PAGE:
It is well known that an imbalance in the levels of cortisol causes both physical and mental health issues. Elevated levels of cortisol negatively affect learning ability and memory. It also lowers immunity and bone density. High levels of cortisol results in sudden weight gain, elevated blood pressure, and cholesterol, and even heart attack.
Cortisol Stress Management Burnout

The elevated cortisol levels coupled with chronic stress have devastating effects on mental health ranging from an increased risk for depression, mental illness, and even early death. According to one study, an increase in cortisol levels is also linked to a response to fear or stress by the adrenal glands as part of the fight-or-flight mechanism. 

Stress can be broadly classified as eustress and distress. Eustress is also known as “good” stress and distress, as the name suggests, is also known as “bad” stress. Eustress is all about “carpe diem” and makes you feel full of energy and the cortisol levels get back to normal once the task causing eustress is over. On the other hand, distress causes problems in providing a way out for the cortisol leading to impaired fight-or-flight mechanism. 

Both eustress and distress cause the release of cortisol as a part of the fight-or-flight mechanism. In other words, once the adrenal glands are triggered to release cortisol, your body readies itself for action and such action needs a physical release; fight or flight. In case of not taking any action, the levels of cortisol, in the blood, dramatically rise resulting in possible irreversible damage to your body. This shows how a system built for your own protect backfiring against you and causing significant damage to you physically and mentally.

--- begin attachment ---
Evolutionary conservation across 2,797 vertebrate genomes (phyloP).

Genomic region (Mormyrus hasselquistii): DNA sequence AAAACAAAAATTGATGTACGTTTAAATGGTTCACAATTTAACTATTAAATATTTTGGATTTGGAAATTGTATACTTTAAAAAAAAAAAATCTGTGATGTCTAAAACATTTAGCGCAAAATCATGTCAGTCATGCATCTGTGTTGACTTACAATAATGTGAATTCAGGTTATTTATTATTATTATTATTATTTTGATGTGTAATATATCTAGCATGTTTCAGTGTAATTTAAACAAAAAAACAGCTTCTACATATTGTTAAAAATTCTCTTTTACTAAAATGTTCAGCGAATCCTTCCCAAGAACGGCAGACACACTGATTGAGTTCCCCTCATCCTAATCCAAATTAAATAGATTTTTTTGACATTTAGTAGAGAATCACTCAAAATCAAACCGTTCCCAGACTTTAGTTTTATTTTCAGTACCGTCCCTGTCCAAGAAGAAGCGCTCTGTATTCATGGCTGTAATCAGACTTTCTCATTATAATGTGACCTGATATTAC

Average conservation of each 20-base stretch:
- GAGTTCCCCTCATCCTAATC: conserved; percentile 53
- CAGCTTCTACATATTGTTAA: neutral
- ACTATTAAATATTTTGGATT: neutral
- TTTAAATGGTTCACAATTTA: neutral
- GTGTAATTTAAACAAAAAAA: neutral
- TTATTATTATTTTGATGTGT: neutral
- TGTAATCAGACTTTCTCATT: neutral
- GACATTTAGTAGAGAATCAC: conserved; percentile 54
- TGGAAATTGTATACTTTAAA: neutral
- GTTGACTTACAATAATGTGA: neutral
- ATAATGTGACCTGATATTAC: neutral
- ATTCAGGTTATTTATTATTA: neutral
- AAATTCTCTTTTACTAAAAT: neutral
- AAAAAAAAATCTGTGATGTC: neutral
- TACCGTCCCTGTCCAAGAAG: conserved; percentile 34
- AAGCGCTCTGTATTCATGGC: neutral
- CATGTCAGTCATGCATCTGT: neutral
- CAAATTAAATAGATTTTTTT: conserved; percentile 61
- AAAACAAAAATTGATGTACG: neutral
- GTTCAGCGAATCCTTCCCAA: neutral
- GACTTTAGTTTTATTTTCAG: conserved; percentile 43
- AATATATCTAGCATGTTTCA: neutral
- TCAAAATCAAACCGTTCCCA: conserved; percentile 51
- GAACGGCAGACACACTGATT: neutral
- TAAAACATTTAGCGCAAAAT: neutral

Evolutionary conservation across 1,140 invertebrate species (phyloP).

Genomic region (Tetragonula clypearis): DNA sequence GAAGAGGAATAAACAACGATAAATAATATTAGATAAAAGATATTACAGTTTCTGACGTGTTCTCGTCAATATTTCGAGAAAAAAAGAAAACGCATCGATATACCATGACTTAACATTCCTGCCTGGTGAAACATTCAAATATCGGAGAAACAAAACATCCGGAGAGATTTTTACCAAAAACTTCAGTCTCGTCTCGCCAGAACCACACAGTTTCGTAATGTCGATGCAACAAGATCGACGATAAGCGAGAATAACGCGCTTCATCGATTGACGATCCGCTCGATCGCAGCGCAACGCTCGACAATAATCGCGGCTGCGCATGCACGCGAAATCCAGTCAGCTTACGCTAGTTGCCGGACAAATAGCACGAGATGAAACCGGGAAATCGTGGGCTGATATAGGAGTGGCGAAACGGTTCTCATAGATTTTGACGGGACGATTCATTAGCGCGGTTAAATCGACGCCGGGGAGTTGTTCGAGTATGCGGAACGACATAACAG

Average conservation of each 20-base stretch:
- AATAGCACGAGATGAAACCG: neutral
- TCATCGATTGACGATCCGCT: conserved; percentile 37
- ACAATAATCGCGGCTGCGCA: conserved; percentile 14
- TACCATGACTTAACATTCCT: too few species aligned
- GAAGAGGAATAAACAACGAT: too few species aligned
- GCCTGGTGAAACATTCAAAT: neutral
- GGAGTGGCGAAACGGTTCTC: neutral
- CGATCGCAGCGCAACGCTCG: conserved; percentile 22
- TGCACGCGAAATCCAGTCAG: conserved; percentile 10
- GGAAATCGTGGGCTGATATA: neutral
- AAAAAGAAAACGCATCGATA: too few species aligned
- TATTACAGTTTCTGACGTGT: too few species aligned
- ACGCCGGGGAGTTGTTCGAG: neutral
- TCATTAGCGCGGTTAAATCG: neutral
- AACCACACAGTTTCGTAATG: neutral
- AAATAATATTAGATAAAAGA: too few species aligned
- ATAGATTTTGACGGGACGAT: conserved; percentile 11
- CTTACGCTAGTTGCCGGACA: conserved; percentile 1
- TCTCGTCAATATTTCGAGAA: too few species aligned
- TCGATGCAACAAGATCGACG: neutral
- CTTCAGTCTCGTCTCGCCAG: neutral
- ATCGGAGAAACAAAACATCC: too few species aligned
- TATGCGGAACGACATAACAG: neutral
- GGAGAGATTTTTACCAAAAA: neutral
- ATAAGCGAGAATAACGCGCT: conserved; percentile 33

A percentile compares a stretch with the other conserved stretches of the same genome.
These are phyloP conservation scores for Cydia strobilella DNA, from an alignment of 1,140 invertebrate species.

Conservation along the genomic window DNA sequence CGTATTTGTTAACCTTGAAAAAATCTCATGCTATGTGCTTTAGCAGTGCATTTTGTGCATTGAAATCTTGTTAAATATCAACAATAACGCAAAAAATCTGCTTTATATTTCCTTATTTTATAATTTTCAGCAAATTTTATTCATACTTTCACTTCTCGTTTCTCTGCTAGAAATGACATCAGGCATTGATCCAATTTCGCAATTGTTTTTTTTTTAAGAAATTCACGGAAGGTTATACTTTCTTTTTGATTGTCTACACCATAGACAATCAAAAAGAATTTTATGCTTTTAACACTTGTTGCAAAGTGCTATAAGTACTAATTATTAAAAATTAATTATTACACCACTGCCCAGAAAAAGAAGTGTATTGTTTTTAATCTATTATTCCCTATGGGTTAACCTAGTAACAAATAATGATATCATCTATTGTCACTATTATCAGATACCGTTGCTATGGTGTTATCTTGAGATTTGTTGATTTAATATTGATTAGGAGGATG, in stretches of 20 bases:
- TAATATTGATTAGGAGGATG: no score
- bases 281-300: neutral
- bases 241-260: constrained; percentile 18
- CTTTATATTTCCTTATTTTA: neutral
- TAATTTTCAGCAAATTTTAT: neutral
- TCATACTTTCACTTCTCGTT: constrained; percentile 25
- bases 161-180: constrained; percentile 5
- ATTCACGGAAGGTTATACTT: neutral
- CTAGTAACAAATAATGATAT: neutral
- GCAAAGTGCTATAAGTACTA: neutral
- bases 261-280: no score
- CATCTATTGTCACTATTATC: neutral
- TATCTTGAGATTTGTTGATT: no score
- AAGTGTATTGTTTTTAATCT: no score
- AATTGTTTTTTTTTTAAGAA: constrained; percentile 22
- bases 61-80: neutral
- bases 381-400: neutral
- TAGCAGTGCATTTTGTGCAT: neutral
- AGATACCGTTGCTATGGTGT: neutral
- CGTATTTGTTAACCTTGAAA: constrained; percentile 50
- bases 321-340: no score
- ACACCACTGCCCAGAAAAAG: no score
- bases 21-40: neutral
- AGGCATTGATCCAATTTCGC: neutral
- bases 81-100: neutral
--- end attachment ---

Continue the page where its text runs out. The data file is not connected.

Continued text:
So how do we fightback this silent killer?

Fortunately, a few tweaks to your lifestyle can help you to keep cortisol levels in check.

As mentioned earlier, fear causes an elevation in cortisol levels. Work on your self-confidence, and courage.

Recreating a fight response by kicking and throwing punches at a sandbag is one great way to bring down cortisol levels. On the other hand, aerobic or cardio activities such as jogging, running, etc help in recreating flight response and help in decreasing the cortisol levels.

Yoga and meditation is a great way to gain control over your anxiety. Taking deep breaths helps you calm your nerves down and slow down the heart rate and lower your blood pressure. Spare 15-20 minutes every day for meditation to keep yourself calm and composed. This, certainly, will have a positive impact on your health by reducing the cortisol levels.

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